It happened fifteen years ago, and the world has changed since. As a traveler with a passport from a country with majority Muslims, I felt the immediate effects in the first ten years after the 9/11 attacks. The visa procedures to enter certain countries were often more complicated and took longer, as well as the airport security regulations. Additionally, I could not help noticing that an immigration officer/border force officer would check my passport longer compare to my traveling friends whose having more powerful passports (whoever was behind me on the queuing line would be annoyed).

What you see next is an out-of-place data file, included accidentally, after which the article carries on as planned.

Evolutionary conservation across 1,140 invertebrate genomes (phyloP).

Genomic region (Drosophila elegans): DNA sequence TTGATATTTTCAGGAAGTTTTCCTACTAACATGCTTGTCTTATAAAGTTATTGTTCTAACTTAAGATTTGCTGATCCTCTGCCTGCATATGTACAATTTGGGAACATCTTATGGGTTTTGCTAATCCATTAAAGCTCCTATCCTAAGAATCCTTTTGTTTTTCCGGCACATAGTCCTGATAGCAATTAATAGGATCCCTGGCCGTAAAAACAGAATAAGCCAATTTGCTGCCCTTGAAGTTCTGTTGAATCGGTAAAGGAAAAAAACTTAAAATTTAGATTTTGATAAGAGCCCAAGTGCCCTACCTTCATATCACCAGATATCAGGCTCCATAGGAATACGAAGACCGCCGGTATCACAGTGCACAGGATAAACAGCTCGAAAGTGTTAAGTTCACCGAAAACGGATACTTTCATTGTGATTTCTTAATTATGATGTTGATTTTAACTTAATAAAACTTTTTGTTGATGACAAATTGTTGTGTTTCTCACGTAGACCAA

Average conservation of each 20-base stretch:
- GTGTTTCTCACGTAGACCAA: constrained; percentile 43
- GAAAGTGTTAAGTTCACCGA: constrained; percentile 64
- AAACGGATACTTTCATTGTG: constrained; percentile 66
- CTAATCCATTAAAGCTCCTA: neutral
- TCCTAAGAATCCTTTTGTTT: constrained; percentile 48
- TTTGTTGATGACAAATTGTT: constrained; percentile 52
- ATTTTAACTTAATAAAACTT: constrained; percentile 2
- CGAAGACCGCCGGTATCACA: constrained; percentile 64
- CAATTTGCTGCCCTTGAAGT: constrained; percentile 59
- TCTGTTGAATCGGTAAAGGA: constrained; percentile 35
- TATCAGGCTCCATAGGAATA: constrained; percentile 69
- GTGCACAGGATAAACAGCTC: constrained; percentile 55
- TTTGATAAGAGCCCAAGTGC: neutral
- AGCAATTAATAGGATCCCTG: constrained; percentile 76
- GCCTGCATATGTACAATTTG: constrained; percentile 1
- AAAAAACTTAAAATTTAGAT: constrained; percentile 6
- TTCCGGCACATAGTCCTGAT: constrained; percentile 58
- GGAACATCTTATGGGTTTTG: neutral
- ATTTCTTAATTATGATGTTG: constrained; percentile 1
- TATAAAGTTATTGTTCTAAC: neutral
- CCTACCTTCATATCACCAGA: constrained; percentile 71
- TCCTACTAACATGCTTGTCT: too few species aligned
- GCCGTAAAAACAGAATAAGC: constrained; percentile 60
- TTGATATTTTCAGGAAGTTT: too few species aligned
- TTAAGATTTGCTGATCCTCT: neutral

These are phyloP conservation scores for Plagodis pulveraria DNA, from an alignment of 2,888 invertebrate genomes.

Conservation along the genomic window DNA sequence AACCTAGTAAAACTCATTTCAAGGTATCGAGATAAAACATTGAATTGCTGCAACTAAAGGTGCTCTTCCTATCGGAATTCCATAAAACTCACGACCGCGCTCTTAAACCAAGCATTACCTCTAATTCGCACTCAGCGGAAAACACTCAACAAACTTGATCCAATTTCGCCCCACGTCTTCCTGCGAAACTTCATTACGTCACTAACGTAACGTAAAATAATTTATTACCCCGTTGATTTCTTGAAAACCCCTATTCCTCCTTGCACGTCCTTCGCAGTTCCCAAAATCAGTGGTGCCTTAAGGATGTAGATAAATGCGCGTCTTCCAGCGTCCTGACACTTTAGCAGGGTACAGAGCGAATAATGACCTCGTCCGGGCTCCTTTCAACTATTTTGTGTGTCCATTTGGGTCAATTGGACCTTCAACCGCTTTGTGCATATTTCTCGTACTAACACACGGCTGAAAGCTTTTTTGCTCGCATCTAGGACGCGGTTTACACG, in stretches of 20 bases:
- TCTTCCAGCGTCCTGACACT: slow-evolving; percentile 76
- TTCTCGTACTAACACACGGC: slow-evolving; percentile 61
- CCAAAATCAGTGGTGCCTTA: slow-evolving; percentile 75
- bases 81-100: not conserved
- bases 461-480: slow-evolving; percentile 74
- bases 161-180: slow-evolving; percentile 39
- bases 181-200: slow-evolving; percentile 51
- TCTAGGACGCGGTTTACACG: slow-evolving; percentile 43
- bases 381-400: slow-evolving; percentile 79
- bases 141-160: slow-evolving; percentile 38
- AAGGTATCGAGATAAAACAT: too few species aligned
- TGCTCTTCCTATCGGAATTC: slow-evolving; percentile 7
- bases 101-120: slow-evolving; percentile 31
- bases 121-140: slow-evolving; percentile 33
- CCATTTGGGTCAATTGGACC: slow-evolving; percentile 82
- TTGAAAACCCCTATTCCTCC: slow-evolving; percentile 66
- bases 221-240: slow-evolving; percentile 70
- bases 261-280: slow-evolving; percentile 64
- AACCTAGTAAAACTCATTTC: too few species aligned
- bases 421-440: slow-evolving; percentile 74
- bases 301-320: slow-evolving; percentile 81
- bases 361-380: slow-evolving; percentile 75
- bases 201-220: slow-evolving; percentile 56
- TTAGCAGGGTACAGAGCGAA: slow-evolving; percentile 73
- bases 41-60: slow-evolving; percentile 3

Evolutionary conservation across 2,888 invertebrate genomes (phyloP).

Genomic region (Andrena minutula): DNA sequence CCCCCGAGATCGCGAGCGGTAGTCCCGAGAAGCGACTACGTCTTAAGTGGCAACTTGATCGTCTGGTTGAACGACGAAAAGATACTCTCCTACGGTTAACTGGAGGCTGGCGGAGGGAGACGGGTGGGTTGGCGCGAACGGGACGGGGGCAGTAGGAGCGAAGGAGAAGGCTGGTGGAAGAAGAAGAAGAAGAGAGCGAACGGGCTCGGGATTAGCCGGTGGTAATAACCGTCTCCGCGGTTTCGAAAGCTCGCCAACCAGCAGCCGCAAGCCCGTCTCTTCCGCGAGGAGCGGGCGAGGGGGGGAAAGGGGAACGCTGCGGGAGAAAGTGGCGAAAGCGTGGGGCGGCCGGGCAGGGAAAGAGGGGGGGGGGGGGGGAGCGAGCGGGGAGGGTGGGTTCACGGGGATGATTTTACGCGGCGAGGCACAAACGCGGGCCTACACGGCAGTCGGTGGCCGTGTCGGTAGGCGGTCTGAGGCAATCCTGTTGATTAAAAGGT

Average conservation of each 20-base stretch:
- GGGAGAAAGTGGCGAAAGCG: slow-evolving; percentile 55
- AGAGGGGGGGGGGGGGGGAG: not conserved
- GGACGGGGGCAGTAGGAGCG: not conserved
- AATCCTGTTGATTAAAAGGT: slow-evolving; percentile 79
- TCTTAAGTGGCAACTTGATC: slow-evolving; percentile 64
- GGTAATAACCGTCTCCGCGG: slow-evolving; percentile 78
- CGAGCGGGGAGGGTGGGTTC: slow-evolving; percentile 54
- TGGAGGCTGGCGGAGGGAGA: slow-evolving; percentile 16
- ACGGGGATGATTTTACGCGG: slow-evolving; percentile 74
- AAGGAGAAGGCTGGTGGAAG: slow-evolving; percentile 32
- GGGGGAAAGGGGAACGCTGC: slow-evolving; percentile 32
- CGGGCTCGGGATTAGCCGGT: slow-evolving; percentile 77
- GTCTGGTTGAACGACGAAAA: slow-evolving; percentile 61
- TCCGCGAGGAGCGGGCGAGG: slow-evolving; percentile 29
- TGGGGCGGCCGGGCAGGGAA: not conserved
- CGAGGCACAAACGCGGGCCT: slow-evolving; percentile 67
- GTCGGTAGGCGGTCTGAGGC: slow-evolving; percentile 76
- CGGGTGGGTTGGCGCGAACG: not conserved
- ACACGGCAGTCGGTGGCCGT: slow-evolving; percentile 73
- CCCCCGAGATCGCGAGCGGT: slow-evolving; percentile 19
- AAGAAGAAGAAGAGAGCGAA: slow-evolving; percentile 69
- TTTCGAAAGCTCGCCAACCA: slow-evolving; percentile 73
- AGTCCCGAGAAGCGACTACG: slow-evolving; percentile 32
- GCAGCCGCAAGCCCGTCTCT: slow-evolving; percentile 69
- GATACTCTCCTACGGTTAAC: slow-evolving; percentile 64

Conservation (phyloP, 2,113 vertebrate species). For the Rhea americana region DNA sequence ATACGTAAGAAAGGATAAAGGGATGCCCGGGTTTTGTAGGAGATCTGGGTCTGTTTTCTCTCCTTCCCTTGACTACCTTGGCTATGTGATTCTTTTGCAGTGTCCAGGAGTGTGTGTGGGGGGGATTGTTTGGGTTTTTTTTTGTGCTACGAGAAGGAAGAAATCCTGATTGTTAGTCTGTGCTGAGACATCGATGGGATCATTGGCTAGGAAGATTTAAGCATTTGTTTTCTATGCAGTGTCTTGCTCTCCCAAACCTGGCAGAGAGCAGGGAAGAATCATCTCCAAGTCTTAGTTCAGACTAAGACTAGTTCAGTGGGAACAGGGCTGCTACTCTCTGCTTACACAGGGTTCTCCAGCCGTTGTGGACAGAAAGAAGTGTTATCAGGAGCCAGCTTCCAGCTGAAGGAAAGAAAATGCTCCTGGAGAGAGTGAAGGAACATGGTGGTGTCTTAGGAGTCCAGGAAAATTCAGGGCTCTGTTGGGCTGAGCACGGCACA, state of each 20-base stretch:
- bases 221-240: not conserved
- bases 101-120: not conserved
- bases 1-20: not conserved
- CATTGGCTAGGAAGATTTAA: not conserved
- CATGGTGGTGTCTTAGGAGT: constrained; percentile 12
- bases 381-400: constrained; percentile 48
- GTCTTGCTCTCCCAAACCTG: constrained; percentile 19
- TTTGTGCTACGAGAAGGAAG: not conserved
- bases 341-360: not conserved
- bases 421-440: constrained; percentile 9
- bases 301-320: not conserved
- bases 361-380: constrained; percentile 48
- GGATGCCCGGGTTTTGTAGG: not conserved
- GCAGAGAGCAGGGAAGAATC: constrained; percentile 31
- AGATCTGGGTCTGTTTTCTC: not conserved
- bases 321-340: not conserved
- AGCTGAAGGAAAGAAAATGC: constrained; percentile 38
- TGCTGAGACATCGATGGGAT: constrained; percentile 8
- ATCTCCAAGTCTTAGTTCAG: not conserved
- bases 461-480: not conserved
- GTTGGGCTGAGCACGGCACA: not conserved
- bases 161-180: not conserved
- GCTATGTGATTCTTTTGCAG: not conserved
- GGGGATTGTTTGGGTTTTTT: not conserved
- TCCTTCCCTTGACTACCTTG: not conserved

When visiting New York City (USA), I felt compelled to visit the National 9/11 Memorial site. It’s an important memorial, just like the Bali Bombing Memorial (Indonesia), they remind us of the innocence who were not involved but become the victims and trauma survivors. I won’t discuss politics in this blog, but we can not ignore the facts that many people from the civilians to military personnel who were severely injured or lost their lives after the terror wars in the name of radical ideology and the wars against it. Not to mention how it leads to negative prejudice towards certain ethnic, nationalities, and religion. The innocence victims appeared not only in the USA but as well in other countries at various forms of injustice.
In the end, no one wins in a war.